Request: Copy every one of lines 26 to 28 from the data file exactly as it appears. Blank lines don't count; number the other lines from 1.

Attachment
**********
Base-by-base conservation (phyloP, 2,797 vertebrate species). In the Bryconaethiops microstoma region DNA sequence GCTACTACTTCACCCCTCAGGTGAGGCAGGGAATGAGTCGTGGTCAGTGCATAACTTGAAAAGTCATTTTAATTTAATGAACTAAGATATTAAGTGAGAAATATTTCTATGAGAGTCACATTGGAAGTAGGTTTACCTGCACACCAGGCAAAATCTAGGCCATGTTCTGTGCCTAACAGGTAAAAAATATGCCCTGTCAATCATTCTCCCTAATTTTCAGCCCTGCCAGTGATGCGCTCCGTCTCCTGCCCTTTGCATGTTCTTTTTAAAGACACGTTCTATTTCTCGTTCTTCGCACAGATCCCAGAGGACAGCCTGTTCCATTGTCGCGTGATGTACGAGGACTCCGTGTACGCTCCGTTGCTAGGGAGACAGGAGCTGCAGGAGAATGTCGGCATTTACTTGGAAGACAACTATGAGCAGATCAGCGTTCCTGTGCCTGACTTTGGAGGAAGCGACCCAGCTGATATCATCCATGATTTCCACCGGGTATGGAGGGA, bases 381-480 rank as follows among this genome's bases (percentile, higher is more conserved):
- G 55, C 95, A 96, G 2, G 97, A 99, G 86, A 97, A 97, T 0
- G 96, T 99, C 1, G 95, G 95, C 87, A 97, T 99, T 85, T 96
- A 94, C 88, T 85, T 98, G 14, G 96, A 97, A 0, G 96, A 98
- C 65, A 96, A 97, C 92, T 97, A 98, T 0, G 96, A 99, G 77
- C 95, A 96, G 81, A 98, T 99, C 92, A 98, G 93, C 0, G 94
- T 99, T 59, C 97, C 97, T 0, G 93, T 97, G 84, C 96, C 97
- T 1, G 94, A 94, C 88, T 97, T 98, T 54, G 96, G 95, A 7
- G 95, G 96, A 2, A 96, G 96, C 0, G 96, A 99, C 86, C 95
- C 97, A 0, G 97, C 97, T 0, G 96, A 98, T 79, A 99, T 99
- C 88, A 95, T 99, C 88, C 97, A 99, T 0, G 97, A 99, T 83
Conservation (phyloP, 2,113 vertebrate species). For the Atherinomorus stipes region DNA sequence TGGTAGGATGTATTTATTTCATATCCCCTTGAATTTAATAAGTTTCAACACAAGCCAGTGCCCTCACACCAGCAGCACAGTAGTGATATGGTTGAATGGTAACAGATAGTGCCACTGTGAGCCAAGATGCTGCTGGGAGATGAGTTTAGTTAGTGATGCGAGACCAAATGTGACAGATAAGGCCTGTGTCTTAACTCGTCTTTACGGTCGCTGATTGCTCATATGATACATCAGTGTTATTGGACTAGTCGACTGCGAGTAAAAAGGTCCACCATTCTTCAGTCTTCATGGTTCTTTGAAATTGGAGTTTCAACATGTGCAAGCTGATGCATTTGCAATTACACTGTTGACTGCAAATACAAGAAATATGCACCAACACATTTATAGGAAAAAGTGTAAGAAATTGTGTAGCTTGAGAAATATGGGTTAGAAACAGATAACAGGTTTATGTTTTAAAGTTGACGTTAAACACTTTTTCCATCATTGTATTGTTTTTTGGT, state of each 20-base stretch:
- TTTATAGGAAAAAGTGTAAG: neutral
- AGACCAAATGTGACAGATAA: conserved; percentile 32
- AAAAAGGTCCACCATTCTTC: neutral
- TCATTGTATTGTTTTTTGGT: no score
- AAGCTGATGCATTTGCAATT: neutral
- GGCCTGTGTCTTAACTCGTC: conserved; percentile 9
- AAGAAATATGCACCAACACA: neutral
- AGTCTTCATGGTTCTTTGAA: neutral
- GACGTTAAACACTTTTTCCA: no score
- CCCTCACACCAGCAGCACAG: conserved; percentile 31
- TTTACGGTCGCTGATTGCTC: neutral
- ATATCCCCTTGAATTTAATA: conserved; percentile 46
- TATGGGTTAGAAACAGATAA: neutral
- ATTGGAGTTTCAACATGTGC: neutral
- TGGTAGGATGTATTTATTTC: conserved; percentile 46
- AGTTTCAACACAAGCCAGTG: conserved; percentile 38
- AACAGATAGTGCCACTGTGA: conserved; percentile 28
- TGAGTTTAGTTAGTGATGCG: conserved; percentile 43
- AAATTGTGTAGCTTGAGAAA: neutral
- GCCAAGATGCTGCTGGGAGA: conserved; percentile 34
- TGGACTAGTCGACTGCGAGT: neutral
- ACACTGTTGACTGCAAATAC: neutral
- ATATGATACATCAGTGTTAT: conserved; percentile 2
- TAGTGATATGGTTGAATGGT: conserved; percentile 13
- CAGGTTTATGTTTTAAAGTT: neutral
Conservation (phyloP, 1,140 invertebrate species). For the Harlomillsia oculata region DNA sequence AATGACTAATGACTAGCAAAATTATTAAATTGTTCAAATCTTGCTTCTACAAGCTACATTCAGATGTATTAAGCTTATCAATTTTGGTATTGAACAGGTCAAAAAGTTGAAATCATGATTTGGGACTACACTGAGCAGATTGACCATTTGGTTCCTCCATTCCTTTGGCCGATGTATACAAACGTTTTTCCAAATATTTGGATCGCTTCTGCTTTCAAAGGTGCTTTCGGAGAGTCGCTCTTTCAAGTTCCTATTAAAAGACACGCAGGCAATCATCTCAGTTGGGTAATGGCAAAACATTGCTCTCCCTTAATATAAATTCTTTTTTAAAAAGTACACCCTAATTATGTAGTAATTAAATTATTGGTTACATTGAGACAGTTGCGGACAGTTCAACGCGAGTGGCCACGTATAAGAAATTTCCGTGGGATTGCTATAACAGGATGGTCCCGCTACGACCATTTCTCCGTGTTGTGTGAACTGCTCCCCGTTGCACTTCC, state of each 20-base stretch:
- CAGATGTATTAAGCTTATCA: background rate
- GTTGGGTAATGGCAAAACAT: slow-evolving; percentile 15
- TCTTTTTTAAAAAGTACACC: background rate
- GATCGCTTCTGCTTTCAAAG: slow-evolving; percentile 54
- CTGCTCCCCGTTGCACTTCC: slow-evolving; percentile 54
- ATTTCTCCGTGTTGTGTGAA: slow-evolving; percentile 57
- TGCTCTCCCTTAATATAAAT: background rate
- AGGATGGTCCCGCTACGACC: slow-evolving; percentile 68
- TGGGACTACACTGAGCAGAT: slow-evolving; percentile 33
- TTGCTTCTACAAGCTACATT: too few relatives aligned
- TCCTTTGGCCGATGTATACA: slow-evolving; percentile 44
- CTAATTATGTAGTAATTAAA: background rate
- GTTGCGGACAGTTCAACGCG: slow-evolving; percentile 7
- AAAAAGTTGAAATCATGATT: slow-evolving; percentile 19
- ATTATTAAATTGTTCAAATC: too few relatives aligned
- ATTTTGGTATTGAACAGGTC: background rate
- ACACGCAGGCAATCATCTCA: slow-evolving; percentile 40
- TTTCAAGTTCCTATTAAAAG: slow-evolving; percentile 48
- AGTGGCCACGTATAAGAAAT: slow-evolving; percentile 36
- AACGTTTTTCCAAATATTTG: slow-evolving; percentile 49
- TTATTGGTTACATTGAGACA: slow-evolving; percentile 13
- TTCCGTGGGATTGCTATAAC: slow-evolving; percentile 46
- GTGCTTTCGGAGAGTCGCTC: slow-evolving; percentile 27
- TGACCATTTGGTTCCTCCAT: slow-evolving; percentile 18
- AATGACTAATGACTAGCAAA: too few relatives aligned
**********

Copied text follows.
- ATTGGAGTTTCAACATGTGC: neutral
- TGGTAGGATGTATTTATTTC: conserved; percentile 46
- AGTTTCAACACAAGCCAGTG: conserved; percentile 38